A Response to the Critics of the National Women's History Museum

tags: National Women’s History Museum, NWHM

Joan Wages is President & CEO of NWHM, Inc., the 501c(3) non-profit dedicated to integrating American women’s history into the national narrative. As a founding member of NWHM, Inc., Ms. Wages has spent nearly twenty years working to build a national women’s history museum in Washington, D.C.

In an article published by HNN on September 29, 2014, Alice Kessler-Harris and Sonya Michel pose the question, “How to Build a Women’s History Museum?” The answer, as the National Women’s History Museum, a 501(c)(3) organization can tell you, is more complicated than it would first appear. Though the 113th Congress includes the largest number of female members of any previous Congress; though women’s issues have never received more prominent and public attention than now; and though historians, women’s groups, and thousands of men and women across the United States agree that it is time for a women’s history museum, obstacles remain. As Kessler-Harris and Michel pointed out, Senators Mike Lee of Utah and Tom Coburn of Oklahoma (not Cochran as was first published) are in opposition.

The National Women’s History Museum (NWHM) is the non-profit organization whose vision is to see women’s history more widely appreciated and integrated into American culture. NWHM’s fundraising goals were incorrectly stated in the article. The organization is not engaged in a capital campaign, which would be undertaken to fund a structure. NWHM’s mission is to educate, inspire, empower, and shape the future by integrating women’s distinctive history into the culture and history of the United States. We do this in a variety of ways tailored to specific audiences. Our public events, produced in partnership with the George Washington University, are in-depth explorations of historical topics. The video footage from these forums is posted onto the Museum’s YouTube channel for future public viewing. New online exhibits are created to meet primarily the needs of middle and high school audiences, who represent the majority of visitors to our website, as well as to satisfy a broad, adult audience.

We also believe that a physical museum would be an important way to better educate about women’s history. Buildings are important. They demonstrate the value that we as a society place on the content, ideas, and objects inside. We hope that such a museum will one day takes its place in our national capital. To this end, we support the establishment of a Congressional Commission that will make recommendations for the governance, fundraising, operations, and site selection for a physical building.

Kessler-Harris and Michel’s article focuses on the relationship between NWHM, scholars, and the proposed Congressional Commission. It is true that the Commission Bill (HR 863/S 398) pending before the Senate does not mandate slots for women’s historians on the Commission; however, it was inaccurate for Kessler-Harris and Michel to state that the legislation was crafted with the intention of excluding scholars. While the organization has offered to fund the Commission--knowing the private support is the only pathway to activating such a group--NWHM played no role in crafting the bill’s language. Rather, the language is highly reflective of that used to constitute past Commissions, including the National Museum of the American Latino and the National Museum of African American History and Culture. As should be noted after reading both bills, history scholars were not mandated for either Commission; although, historians were included in each. All three bills use broad language to describe potential Commissioners’ qualifications. The Women’s History Museum bill calls for Commissioners who possess,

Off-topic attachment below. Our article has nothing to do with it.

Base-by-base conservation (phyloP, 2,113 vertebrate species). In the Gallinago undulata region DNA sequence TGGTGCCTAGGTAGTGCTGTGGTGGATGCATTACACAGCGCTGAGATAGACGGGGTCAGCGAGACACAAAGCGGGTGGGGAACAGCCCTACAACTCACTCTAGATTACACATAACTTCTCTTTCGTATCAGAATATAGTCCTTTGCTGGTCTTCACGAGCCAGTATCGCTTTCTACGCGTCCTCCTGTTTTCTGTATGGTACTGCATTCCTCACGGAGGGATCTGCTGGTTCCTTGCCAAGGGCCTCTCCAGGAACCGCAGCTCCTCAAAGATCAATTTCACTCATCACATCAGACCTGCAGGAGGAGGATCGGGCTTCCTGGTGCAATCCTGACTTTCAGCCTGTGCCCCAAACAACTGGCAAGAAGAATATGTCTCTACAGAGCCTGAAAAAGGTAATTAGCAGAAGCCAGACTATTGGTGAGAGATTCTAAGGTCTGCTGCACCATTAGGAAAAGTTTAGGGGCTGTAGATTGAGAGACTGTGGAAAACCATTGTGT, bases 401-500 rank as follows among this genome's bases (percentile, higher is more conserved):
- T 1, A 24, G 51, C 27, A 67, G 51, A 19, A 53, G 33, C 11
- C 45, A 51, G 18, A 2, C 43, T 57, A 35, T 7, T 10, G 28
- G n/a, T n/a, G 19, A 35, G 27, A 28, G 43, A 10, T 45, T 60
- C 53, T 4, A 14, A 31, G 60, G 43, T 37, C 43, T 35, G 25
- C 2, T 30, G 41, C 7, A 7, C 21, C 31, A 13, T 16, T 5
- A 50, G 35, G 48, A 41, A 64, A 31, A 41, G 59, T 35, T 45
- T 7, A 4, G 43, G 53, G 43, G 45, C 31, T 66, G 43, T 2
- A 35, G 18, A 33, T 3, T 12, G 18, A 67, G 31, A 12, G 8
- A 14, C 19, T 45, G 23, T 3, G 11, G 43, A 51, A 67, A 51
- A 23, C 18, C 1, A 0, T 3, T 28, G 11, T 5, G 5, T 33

● a demonstrated commitment to the research, study, or promotion of women’s history, art, political or economic status, or culture; and

● expertise in museum administration; expertise in fundraising for nonprofit or cultural institutions;

●experience in the study and teaching of women’s history;

●experience in studying the issue of the representation of women in art, life, history, and culture at the Smithsonian Institution; or

●extensive experience in public or elected service;

●experience in the administration of, or the planning for, the establishment of, museums; or

●experience in the planning, design, or construction of museum facilities.

While it is clear from the bill’s language that women’s historians would be likely candidates for inclusion in this body, mandating the inclusion of a particular group is without recent precedent.

NWHM absolutely recognizes the importance of scholarly input and review of its materials. Women’s historians have been involved with the development, creation, and review of the website’s materials and its public programs from the beginning. A list of scholars who have participated is available on the NWHM website. NWHM continues to involve scholars in the development of programs and materials related to their individual areas of expertise. Moreover, after a lengthy search, a leading women’s history scholar has recently agreed to join NWHM’s Board. The organization looks forward to her contributions to the program and strategic vision.

Building a women’s history museum that reflects the work of dedicated historians and meets the needs of a broad, general public that is hungry for information is important to NWHM as well as many others. Achieving this goal will be the result of a lengthy and complicated process that engages many diverse individuals and groups. We welcome healthy and productive conversations about how to achieve this common goal. We may be reached via our website www.nwhm.org or email info@nwhm.org.  

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